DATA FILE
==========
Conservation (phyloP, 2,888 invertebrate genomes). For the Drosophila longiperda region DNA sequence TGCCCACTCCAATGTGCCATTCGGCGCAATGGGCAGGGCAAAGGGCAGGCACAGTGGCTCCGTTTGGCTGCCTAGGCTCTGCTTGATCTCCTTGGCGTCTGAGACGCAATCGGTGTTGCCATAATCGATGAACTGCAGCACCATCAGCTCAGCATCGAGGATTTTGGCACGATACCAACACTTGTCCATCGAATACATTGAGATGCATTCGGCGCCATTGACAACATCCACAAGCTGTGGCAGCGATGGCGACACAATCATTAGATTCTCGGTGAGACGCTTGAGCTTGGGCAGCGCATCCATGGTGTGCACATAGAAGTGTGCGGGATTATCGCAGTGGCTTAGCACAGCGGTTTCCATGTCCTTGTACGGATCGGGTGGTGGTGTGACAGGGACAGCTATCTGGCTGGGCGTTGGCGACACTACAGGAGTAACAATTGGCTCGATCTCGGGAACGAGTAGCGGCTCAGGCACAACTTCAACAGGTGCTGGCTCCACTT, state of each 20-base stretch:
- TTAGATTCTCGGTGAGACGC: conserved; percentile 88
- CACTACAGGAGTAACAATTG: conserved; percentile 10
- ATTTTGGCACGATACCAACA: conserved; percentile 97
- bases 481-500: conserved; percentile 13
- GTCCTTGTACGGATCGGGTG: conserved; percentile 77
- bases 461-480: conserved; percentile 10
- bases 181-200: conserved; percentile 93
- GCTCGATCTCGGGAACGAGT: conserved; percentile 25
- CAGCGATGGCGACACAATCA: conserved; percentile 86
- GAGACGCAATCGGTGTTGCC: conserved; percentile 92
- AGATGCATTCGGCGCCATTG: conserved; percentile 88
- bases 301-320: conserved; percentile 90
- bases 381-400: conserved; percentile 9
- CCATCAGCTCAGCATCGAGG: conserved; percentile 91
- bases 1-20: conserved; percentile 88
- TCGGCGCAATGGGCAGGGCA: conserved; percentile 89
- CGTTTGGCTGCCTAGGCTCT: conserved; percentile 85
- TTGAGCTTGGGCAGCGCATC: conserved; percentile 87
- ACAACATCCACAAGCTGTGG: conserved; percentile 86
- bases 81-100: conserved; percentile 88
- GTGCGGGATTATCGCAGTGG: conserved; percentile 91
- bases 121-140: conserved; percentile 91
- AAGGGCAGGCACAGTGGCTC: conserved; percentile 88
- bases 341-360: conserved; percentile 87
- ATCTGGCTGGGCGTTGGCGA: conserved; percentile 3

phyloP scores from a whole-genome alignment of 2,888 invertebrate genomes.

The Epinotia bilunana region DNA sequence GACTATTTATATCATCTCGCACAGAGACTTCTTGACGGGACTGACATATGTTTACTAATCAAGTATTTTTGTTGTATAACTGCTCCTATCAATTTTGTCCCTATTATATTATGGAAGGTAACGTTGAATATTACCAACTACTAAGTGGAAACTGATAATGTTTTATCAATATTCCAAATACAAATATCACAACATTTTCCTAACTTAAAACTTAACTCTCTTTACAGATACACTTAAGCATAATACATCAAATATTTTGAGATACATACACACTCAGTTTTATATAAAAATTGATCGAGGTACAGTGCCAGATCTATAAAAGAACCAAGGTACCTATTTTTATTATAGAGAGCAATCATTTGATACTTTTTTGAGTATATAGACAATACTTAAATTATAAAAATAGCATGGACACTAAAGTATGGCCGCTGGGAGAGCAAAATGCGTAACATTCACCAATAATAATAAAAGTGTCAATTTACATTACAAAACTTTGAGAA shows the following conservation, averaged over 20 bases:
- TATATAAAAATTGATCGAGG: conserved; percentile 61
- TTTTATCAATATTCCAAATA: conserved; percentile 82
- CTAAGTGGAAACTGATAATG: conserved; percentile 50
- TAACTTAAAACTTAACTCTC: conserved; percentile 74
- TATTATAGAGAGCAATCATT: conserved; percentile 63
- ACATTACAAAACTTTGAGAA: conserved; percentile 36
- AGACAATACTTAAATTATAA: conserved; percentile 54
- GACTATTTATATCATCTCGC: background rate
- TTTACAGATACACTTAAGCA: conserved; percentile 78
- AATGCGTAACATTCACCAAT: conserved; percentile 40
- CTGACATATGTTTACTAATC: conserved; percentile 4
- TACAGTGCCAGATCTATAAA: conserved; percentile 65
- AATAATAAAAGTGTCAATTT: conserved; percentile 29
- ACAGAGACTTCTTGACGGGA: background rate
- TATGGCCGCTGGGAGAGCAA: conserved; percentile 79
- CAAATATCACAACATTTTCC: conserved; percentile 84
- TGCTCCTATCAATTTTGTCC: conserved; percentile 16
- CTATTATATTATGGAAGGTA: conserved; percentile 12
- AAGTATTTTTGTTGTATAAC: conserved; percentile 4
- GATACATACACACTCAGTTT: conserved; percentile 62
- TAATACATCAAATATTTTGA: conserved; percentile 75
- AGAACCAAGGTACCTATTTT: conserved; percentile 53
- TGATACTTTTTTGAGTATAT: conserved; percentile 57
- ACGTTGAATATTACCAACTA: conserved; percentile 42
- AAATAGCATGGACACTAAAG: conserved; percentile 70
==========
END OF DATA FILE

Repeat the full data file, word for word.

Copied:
Conservation (phyloP, 2,888 invertebrate genomes). For the Drosophila longiperda region DNA sequence TGCCCACTCCAATGTGCCATTCGGCGCAATGGGCAGGGCAAAGGGCAGGCACAGTGGCTCCGTTTGGCTGCCTAGGCTCTGCTTGATCTCCTTGGCGTCTGAGACGCAATCGGTGTTGCCATAATCGATGAACTGCAGCACCATCAGCTCAGCATCGAGGATTTTGGCACGATACCAACACTTGTCCATCGAATACATTGAGATGCATTCGGCGCCATTGACAACATCCACAAGCTGTGGCAGCGATGGCGACACAATCATTAGATTCTCGGTGAGACGCTTGAGCTTGGGCAGCGCATCCATGGTGTGCACATAGAAGTGTGCGGGATTATCGCAGTGGCTTAGCACAGCGGTTTCCATGTCCTTGTACGGATCGGGTGGTGGTGTGACAGGGACAGCTATCTGGCTGGGCGTTGGCGACACTACAGGAGTAACAATTGGCTCGATCTCGGGAACGAGTAGCGGCTCAGGCACAACTTCAACAGGTGCTGGCTCCACTT, state of each 20-base stretch:
- TTAGATTCTCGGTGAGACGC: conserved; percentile 88
- CACTACAGGAGTAACAATTG: conserved; percentile 10
- ATTTTGGCACGATACCAACA: conserved; percentile 97
- bases 481-500: conserved; percentile 13
- GTCCTTGTACGGATCGGGTG: conserved; percentile 77
- bases 461-480: conserved; percentile 10
- bases 181-200: conserved; percentile 93
- GCTCGATCTCGGGAACGAGT: conserved; percentile 25
- CAGCGATGGCGACACAATCA: conserved; percentile 86
- GAGACGCAATCGGTGTTGCC: conserved; percentile 92
- AGATGCATTCGGCGCCATTG: conserved; percentile 88
- bases 301-320: conserved; percentile 90
- bases 381-400: conserved; percentile 9
- CCATCAGCTCAGCATCGAGG: conserved; percentile 91
- bases 1-20: conserved; percentile 88
- TCGGCGCAATGGGCAGGGCA: conserved; percentile 89
- CGTTTGGCTGCCTAGGCTCT: conserved; percentile 85
- TTGAGCTTGGGCAGCGCATC: conserved; percentile 87
- ACAACATCCACAAGCTGTGG: conserved; percentile 86
- bases 81-100: conserved; percentile 88
- GTGCGGGATTATCGCAGTGG: conserved; percentile 91
- bases 121-140: conserved; percentile 91
- AAGGGCAGGCACAGTGGCTC: conserved; percentile 88
- bases 341-360: conserved; percentile 87
- ATCTGGCTGGGCGTTGGCGA: conserved; percentile 3

phyloP scores from a whole-genome alignment of 2,888 invertebrate genomes.

The Epinotia bilunana region DNA sequence GACTATTTATATCATCTCGCACAGAGACTTCTTGACGGGACTGACATATGTTTACTAATCAAGTATTTTTGTTGTATAACTGCTCCTATCAATTTTGTCCCTATTATATTATGGAAGGTAACGTTGAATATTACCAACTACTAAGTGGAAACTGATAATGTTTTATCAATATTCCAAATACAAATATCACAACATTTTCCTAACTTAAAACTTAACTCTCTTTACAGATACACTTAAGCATAATACATCAAATATTTTGAGATACATACACACTCAGTTTTATATAAAAATTGATCGAGGTACAGTGCCAGATCTATAAAAGAACCAAGGTACCTATTTTTATTATAGAGAGCAATCATTTGATACTTTTTTGAGTATATAGACAATACTTAAATTATAAAAATAGCATGGACACTAAAGTATGGCCGCTGGGAGAGCAAAATGCGTAACATTCACCAATAATAATAAAAGTGTCAATTTACATTACAAAACTTTGAGAA shows the following conservation, averaged over 20 bases:
- TATATAAAAATTGATCGAGG: conserved; percentile 61
- TTTTATCAATATTCCAAATA: conserved; percentile 82
- CTAAGTGGAAACTGATAATG: conserved; percentile 50
- TAACTTAAAACTTAACTCTC: conserved; percentile 74
- TATTATAGAGAGCAATCATT: conserved; percentile 63
- ACATTACAAAACTTTGAGAA: conserved; percentile 36
- AGACAATACTTAAATTATAA: conserved; percentile 54
- GACTATTTATATCATCTCGC: background rate
- TTTACAGATACACTTAAGCA: conserved; percentile 78
- AATGCGTAACATTCACCAAT: conserved; percentile 40
- CTGACATATGTTTACTAATC: conserved; percentile 4
- TACAGTGCCAGATCTATAAA: conserved; percentile 65
- AATAATAAAAGTGTCAATTT: conserved; percentile 29
- ACAGAGACTTCTTGACGGGA: background rate
- TATGGCCGCTGGGAGAGCAA: conserved; percentile 79
- CAAATATCACAACATTTTCC: conserved; percentile 84
- TGCTCCTATCAATTTTGTCC: conserved; percentile 16
- CTATTATATTATGGAAGGTA: conserved; percentile 12
- AAGTATTTTTGTTGTATAAC: conserved; percentile 4
- GATACATACACACTCAGTTT: conserved; percentile 62
- TAATACATCAAATATTTTGA: conserved; percentile 75
- AGAACCAAGGTACCTATTTT: conserved; percentile 53
- TGATACTTTTTTGAGTATAT: conserved; percentile 57
- ACGTTGAATATTACCAACTA: conserved; percentile 42
- AAATAGCATGGACACTAAAG: conserved; percentile 70